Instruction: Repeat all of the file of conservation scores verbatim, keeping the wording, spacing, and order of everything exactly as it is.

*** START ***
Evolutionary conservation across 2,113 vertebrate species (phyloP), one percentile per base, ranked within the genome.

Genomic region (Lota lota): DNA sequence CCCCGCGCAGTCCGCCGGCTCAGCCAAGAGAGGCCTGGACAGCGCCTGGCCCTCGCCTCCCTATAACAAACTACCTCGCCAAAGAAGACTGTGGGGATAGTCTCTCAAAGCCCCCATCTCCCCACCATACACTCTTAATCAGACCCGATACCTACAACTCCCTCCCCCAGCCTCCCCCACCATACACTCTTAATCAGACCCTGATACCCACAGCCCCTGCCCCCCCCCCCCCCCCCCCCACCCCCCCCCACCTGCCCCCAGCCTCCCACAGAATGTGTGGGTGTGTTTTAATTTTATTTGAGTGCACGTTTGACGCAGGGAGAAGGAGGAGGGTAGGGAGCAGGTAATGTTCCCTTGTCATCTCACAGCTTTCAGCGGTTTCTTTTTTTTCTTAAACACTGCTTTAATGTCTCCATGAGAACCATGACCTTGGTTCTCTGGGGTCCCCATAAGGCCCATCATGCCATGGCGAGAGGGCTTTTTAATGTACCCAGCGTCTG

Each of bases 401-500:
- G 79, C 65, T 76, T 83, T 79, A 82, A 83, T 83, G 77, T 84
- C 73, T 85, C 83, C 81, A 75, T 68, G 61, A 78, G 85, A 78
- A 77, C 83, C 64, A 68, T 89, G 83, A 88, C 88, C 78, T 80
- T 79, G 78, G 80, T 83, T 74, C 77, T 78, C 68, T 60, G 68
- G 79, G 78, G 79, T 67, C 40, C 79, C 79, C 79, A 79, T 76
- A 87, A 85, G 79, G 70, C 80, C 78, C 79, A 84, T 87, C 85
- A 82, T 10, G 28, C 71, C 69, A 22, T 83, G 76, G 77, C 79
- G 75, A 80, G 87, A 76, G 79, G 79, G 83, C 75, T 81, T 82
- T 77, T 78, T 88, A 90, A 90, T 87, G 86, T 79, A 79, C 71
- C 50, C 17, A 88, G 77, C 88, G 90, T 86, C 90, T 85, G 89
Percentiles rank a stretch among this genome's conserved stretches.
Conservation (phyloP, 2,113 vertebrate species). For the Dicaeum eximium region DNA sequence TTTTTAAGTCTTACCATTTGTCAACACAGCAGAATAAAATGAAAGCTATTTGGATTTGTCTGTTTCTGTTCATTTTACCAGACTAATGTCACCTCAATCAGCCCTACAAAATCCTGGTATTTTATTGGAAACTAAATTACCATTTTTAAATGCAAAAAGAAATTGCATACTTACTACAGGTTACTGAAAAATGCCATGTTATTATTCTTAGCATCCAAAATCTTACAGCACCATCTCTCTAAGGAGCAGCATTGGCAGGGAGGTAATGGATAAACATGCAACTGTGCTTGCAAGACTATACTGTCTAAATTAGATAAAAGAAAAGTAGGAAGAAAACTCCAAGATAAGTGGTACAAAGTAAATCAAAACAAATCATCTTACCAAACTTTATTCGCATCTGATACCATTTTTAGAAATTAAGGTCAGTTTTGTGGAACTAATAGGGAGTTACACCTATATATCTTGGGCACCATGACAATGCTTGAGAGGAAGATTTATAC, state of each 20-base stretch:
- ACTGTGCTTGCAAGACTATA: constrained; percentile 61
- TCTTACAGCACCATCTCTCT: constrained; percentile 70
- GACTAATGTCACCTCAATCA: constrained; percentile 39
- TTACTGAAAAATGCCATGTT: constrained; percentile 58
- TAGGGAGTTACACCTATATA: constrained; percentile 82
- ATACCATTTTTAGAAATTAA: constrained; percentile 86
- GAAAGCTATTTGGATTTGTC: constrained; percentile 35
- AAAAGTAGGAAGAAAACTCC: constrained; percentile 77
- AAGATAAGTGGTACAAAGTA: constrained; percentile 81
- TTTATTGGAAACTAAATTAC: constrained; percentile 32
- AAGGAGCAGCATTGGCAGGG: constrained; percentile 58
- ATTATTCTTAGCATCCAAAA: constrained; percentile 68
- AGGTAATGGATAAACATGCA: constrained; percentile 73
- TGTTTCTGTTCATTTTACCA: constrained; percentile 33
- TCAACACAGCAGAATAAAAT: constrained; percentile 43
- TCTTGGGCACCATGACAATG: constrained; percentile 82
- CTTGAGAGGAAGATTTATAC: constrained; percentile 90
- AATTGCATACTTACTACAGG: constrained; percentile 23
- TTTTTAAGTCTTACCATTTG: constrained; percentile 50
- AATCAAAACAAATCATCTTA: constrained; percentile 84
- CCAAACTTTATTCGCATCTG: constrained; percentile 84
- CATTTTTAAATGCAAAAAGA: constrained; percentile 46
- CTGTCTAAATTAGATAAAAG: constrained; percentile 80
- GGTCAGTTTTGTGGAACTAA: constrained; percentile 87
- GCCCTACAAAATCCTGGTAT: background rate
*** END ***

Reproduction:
Evolutionary conservation across 2,113 vertebrate species (phyloP), one percentile per base, ranked within the genome.

Genomic region (Lota lota): DNA sequence CCCCGCGCAGTCCGCCGGCTCAGCCAAGAGAGGCCTGGACAGCGCCTGGCCCTCGCCTCCCTATAACAAACTACCTCGCCAAAGAAGACTGTGGGGATAGTCTCTCAAAGCCCCCATCTCCCCACCATACACTCTTAATCAGACCCGATACCTACAACTCCCTCCCCCAGCCTCCCCCACCATACACTCTTAATCAGACCCTGATACCCACAGCCCCTGCCCCCCCCCCCCCCCCCCCCACCCCCCCCCACCTGCCCCCAGCCTCCCACAGAATGTGTGGGTGTGTTTTAATTTTATTTGAGTGCACGTTTGACGCAGGGAGAAGGAGGAGGGTAGGGAGCAGGTAATGTTCCCTTGTCATCTCACAGCTTTCAGCGGTTTCTTTTTTTTCTTAAACACTGCTTTAATGTCTCCATGAGAACCATGACCTTGGTTCTCTGGGGTCCCCATAAGGCCCATCATGCCATGGCGAGAGGGCTTTTTAATGTACCCAGCGTCTG

Each of bases 401-500:
- G 79, C 65, T 76, T 83, T 79, A 82, A 83, T 83, G 77, T 84
- C 73, T 85, C 83, C 81, A 75, T 68, G 61, A 78, G 85, A 78
- A 77, C 83, C 64, A 68, T 89, G 83, A 88, C 88, C 78, T 80
- T 79, G 78, G 80, T 83, T 74, C 77, T 78, C 68, T 60, G 68
- G 79, G 78, G 79, T 67, C 40, C 79, C 79, C 79, A 79, T 76
- A 87, A 85, G 79, G 70, C 80, C 78, C 79, A 84, T 87, C 85
- A 82, T 10, G 28, C 71, C 69, A 22, T 83, G 76, G 77, C 79
- G 75, A 80, G 87, A 76, G 79, G 79, G 83, C 75, T 81, T 82
- T 77, T 78, T 88, A 90, A 90, T 87, G 86, T 79, A 79, C 71
- C 50, C 17, A 88, G 77, C 88, G 90, T 86, C 90, T 85, G 89
Percentiles rank a stretch among this genome's conserved stretches.
Conservation (phyloP, 2,113 vertebrate species). For the Dicaeum eximium region DNA sequence TTTTTAAGTCTTACCATTTGTCAACACAGCAGAATAAAATGAAAGCTATTTGGATTTGTCTGTTTCTGTTCATTTTACCAGACTAATGTCACCTCAATCAGCCCTACAAAATCCTGGTATTTTATTGGAAACTAAATTACCATTTTTAAATGCAAAAAGAAATTGCATACTTACTACAGGTTACTGAAAAATGCCATGTTATTATTCTTAGCATCCAAAATCTTACAGCACCATCTCTCTAAGGAGCAGCATTGGCAGGGAGGTAATGGATAAACATGCAACTGTGCTTGCAAGACTATACTGTCTAAATTAGATAAAAGAAAAGTAGGAAGAAAACTCCAAGATAAGTGGTACAAAGTAAATCAAAACAAATCATCTTACCAAACTTTATTCGCATCTGATACCATTTTTAGAAATTAAGGTCAGTTTTGTGGAACTAATAGGGAGTTACACCTATATATCTTGGGCACCATGACAATGCTTGAGAGGAAGATTTATAC, state of each 20-base stretch:
- ACTGTGCTTGCAAGACTATA: constrained; percentile 61
- TCTTACAGCACCATCTCTCT: constrained; percentile 70
- GACTAATGTCACCTCAATCA: constrained; percentile 39
- TTACTGAAAAATGCCATGTT: constrained; percentile 58
- TAGGGAGTTACACCTATATA: constrained; percentile 82
- ATACCATTTTTAGAAATTAA: constrained; percentile 86
- GAAAGCTATTTGGATTTGTC: constrained; percentile 35
- AAAAGTAGGAAGAAAACTCC: constrained; percentile 77
- AAGATAAGTGGTACAAAGTA: constrained; percentile 81
- TTTATTGGAAACTAAATTAC: constrained; percentile 32
- AAGGAGCAGCATTGGCAGGG: constrained; percentile 58
- ATTATTCTTAGCATCCAAAA: constrained; percentile 68
- AGGTAATGGATAAACATGCA: constrained; percentile 73
- TGTTTCTGTTCATTTTACCA: constrained; percentile 33
- TCAACACAGCAGAATAAAAT: constrained; percentile 43
- TCTTGGGCACCATGACAATG: constrained; percentile 82
- CTTGAGAGGAAGATTTATAC: constrained; percentile 90
- AATTGCATACTTACTACAGG: constrained; percentile 23
- TTTTTAAGTCTTACCATTTG: constrained; percentile 50
- AATCAAAACAAATCATCTTA: constrained; percentile 84
- CCAAACTTTATTCGCATCTG: constrained; percentile 84
- CATTTTTAAATGCAAAAAGA: constrained; percentile 46
- CTGTCTAAATTAGATAAAAG: constrained; percentile 80
- GGTCAGTTTTGTGGAACTAA: constrained; percentile 87
- GCCCTACAAAATCCTGGTAT: background rate